at Mary Potter, they'll
drive Ben to graduate school
faster than a scholarship.
Well, actually,
I was thinking
about doing something
else with my time.
Really? What's that?
Reopening the
Ridley Drive-l n.
Opening up Granddaddy's
old place?
Well, I think
there's a need.
A need for whom?
I guess we'll
find out.
[male voice
sings pop song]
a Un-huh a
a I know a place a
a Ain't nobody crying a
a Ain't nobody worried a
a Ain't no smiling faces a
a Unh-unh a
a No no a
a Lying to the races a
a Help me a
a Come on, come on,
Somebody help me now a
a I'll take you there a
a Help me y'all a
a I'll take you there a
a Help me now a
a I'll take you there a
a Oh-ooh a
a I'll take you there a
a Oh, oh, mercy a
a I'll take you there a
a Oh, let me
Take you there a
a I'll take you there a
a Oh-oh a
a Let me take you there a
a I'll take you there a
a Play it Mary a
a Play your piano now
All right a
a Do it do it a
a Come on now,
Play on it, play on it a
a Big Daddy now a
a Daddy, Daddy, Daddy a
a Play your... Mmm a
a Ooh, Lord a
a All right now a
a I'll take you there a
a Un-huh a
a Lying to the races
I'll take you there a
a Oh a
a I'll take you there a
a Ain't no smiling faces a
a I'll take you there a
a Up in here,
Lying to the races a
a I'll take you there a
a You gotta gotta
Gotta let me a
a I'll take you there a
a Take you, Take you, Oh my Lord a
a I'll take you there a
a Oh, I'll take you there a
[music fading]
(man 1)
How's it look?
(man 2)
That's good.
What do you think?
Yeah, man, good job.
My father loved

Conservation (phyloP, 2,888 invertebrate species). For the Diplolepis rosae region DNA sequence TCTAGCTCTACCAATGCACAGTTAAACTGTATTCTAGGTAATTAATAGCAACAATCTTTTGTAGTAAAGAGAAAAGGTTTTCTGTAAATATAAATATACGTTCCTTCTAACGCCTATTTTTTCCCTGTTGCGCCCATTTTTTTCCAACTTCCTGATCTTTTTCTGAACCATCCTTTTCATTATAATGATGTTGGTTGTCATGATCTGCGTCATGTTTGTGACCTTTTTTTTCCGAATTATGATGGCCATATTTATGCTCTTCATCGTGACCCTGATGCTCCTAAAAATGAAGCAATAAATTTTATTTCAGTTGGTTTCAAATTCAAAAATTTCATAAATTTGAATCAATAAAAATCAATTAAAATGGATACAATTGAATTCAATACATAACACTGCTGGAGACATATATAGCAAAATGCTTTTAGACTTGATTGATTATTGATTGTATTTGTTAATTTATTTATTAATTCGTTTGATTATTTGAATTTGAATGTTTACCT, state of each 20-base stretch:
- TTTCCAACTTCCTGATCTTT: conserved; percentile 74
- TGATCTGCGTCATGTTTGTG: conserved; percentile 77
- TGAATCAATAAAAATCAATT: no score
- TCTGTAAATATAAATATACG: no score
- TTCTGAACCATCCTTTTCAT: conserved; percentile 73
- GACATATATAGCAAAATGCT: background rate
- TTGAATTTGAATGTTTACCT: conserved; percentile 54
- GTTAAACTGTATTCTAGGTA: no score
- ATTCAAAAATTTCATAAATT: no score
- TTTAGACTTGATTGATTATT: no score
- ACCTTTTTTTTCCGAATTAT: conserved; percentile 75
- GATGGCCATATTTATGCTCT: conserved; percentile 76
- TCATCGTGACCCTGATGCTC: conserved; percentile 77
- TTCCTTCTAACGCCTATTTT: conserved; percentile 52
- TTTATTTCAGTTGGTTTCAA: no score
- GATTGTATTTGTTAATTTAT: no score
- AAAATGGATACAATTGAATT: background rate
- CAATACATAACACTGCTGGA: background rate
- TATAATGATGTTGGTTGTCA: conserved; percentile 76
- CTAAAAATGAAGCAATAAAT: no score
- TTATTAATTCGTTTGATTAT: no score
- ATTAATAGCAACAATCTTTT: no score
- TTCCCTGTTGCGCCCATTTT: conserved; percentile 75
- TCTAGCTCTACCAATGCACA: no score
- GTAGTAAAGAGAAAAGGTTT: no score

this place.
[chuckles gently]
This may be your Ph D.
[chuckles softly
Good morning.
For those of you just returned
from behind the I ron Curtain
or perhaps trekking somewhere
high in the Himalayas
where phone service, I'm
told, is not all that good...
my name is
Vernon Tyson,
your new pastor here at
Oxford Methodist Church.
I want to
thank all of you
who welcomed
my wife Martha
and our four children,
Vern, Tim,
Boo, and Julie,
with such open arms
and made us feel
so welcome this week.
Now, let us pray.
we live in difficult times
that challenge our faith
in new and often
difficult circumstance.
Grant us the power to
choose right from wrong,
and the strength
to love all people
of all races, because
in the eyes of God,
we are all equal.
ln Your holy name
we pray. Amen.
[knock on door]
Mrs. Alwin,
I'm Reverend Tyson.
I heard you
on the radio.
You have a
beautiful voice.
Well, thank you, ma'am.
'Course, I don't usually trust
preachers with beautiful voices.
They tend to think too
highly of themselves.
But then I heard your
sermon about the Negroes,
and I changed my mind.
I thought this
is either a man
with a total disregard for his career,
or else he's one of the
bravest preachers I ever heard.
Either way, he wasn't
all full of himself.
Well, I'm not sure
my wife would completely
agree with you on that.
(chuckles) She must be a good woman.
She is.
Two boys,
two girls.